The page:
“As a result of the incident, about 30 armed Janjaweed marched toward the camp today, shooting sporadically in the air,” Unamid said. The militia set ablaze five water pumps supplying the camp. Another camp resident received a minor injury during the second incident.

Government-allied militia have been accused of some of the worst crimes in Darfur, where 300,000 are estimated to have died and close to 3 million others forced to flee their homes. Fighting in Darfur intensified in 2003 when mostly non-Arab rebels took up arms against the Arab-dominated government, complaining of marginalization.

The chief prosecutor of the International Criminal Court, or ICC, has accused Sudanese President Umar al-Bashir of committing genocide, crimes against humanity and war crimes in Darfur. Under the pretext of counterinsurgency, Bashir armed militias that subsequently burned villages, raped women and killed civilians, the prosecutor, Luis Moreno-Ocampo, alleged in his summary to the court.

Sudan’s government has said it will take unspecified legal steps to fight al-Bashir’s possible indictment.

To contact the reporter on this story: Heba Aly in Khartoum via Johannesburg at pmrichardson@bloomberg.net.

Last Updated: December 3, 2008 03:46 EST

Aid Worker: No Easy Answers In Darfur

Listen Now [3 min 56 sec]

Morning Edition, December 3, 2008 · Jerry Farrell has lived in Darfur for three years and currently runs programs for Save the Children. He describes a lawless region, where peacekeepers can't even patrol camps, and bandits run off with just about anything they can steal. Asked what a new Obama administration could do, Farrell says there are no easy answers other than trying to restart peace talks.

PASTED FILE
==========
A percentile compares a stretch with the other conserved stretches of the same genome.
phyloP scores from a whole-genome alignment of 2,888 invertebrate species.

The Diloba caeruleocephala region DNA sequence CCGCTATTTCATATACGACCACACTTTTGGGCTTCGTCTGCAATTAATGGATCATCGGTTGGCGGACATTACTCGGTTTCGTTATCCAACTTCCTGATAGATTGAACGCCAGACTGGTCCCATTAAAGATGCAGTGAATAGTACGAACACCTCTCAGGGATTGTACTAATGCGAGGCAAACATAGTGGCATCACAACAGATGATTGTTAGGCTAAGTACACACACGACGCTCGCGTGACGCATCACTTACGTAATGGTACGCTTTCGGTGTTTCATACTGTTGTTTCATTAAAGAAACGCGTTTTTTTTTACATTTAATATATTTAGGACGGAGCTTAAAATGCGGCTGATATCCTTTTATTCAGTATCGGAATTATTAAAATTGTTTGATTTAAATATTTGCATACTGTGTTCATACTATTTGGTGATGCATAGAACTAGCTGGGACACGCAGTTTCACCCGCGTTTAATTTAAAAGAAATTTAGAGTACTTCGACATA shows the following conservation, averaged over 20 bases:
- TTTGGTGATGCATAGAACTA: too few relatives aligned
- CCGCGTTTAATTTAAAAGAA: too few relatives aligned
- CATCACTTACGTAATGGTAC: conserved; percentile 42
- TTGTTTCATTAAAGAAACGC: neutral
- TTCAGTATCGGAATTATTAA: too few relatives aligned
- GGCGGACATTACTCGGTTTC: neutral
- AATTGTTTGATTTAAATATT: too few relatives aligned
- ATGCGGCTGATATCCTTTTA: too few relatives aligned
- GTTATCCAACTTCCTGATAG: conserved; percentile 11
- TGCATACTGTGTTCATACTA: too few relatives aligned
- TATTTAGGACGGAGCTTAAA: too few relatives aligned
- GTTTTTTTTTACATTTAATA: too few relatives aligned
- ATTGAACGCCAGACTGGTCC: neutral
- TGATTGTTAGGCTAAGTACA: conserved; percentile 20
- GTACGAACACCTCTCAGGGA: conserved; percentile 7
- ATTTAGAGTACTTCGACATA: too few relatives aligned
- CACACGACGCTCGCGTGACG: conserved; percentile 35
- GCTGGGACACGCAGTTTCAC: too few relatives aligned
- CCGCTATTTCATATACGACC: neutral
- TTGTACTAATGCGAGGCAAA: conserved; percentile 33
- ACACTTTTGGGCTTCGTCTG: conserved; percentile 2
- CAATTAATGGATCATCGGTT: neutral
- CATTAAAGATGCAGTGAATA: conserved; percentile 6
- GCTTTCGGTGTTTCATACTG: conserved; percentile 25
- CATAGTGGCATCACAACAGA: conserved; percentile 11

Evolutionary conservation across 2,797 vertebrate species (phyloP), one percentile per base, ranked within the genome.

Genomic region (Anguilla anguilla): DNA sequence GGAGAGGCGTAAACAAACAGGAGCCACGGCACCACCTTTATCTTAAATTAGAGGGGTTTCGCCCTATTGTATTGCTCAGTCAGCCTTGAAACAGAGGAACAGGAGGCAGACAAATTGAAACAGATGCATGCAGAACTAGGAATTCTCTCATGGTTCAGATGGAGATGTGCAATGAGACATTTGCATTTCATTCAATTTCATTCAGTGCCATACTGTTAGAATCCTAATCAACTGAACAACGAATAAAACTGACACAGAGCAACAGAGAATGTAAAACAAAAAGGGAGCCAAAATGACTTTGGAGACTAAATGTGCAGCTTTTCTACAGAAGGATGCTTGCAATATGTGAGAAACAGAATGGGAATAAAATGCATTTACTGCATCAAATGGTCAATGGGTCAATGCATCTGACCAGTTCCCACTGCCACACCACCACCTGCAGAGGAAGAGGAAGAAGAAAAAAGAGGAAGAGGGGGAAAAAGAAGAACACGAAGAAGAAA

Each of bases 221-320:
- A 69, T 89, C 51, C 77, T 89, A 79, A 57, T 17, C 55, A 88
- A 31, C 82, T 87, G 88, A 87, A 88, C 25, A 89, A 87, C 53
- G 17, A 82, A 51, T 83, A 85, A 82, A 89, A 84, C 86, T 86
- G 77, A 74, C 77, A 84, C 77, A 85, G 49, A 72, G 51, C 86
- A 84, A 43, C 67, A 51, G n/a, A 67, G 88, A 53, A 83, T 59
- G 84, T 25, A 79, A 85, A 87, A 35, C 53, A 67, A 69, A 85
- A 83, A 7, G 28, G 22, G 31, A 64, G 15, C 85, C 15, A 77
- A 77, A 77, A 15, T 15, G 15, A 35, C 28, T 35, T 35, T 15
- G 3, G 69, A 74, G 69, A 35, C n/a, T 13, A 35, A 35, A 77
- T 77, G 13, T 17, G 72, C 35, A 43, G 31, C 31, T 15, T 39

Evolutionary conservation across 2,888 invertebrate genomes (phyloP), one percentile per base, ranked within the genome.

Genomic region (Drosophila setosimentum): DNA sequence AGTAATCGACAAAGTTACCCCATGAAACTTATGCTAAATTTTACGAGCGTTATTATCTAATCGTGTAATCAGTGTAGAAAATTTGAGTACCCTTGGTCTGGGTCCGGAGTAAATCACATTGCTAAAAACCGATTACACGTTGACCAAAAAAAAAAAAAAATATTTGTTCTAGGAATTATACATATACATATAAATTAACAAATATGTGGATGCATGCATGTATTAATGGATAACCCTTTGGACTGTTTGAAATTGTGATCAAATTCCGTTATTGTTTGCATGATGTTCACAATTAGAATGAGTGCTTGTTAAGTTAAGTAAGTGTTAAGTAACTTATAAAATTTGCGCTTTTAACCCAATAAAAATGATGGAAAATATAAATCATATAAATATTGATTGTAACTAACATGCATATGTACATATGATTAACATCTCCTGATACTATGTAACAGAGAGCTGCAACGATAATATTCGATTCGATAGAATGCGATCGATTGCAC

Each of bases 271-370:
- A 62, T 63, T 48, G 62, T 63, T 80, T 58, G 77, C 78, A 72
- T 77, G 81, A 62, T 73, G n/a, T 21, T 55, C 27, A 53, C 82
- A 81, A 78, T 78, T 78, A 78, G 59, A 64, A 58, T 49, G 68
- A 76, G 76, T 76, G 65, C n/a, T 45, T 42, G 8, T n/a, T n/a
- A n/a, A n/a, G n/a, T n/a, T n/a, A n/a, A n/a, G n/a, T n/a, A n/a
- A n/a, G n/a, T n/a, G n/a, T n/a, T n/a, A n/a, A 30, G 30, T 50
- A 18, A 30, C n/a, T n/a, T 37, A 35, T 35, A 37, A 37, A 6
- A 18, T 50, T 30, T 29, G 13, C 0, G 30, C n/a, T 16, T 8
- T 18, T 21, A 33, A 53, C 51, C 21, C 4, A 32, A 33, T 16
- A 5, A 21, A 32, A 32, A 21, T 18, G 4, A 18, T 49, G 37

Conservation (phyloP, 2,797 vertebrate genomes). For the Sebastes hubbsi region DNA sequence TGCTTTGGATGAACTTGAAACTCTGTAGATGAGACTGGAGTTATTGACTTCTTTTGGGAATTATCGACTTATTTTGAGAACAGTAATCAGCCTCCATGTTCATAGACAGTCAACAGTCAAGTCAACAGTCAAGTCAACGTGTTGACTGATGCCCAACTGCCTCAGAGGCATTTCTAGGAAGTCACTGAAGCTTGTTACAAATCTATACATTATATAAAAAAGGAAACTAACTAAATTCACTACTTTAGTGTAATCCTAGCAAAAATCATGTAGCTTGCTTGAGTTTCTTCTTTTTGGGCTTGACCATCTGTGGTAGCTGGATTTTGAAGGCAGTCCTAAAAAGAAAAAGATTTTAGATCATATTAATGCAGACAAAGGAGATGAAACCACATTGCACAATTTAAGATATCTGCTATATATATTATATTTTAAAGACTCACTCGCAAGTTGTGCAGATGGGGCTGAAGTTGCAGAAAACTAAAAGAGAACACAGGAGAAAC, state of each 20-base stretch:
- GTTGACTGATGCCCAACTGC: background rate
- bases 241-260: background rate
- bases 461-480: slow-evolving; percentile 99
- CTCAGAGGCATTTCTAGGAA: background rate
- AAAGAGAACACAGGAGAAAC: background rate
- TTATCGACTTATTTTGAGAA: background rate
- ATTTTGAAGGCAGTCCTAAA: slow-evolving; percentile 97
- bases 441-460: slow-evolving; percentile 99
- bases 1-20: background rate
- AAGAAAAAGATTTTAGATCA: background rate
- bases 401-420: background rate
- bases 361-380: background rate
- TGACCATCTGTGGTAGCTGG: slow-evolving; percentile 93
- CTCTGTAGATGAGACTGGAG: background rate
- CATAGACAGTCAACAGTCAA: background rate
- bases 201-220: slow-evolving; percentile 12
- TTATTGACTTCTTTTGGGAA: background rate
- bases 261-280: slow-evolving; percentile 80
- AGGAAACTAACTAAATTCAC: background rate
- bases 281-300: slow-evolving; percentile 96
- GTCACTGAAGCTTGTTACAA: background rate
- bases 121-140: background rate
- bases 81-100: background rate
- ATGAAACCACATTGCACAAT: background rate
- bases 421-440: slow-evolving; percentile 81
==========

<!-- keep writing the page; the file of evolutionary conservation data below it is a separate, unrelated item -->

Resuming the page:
Related NPR Stories

Darfur Women Scarred By Fighting

Listen Now [15 min 25 sec] add to playlist

Halima Bashir

Tears of the Desert: A Memoir of Survival in Darfur, written by Halima Bashir and Damien Lewis. Random House Publishing Group

Tell Me More, October 23, 2008 · Tears of the Desert: A Memoir of Survival in Darfur is the first memoir written by a woman caught in the war in Darfur.

The author, Halima Bashir, was born into the Zaghawa tribe in the Sudanese desert.

She received a good education away from her rural surroundings. Halima excelled in her studies and exams, surpassing even the privileged Arab girls. With her love of learning and support of her father, a cattle herder, Halima went on to study medicine, and at 24 became her village's first formal doctor.

Yet, that, nor anything else, was enough to protect her from the encroaching conflict that would consume her land. Janjaweed Arab militias started savagely assaulting the Zaghawa, often with the backing of the Sudanese military. Then, four years ago, the Janjaweed attacked Bashir's village and surrounding areas, raping 42 schoolgirls and their teachers.

After treating the traumatized victims — some as young as 8 years old — Bashir spoke out, igniting a horrifying turn of events.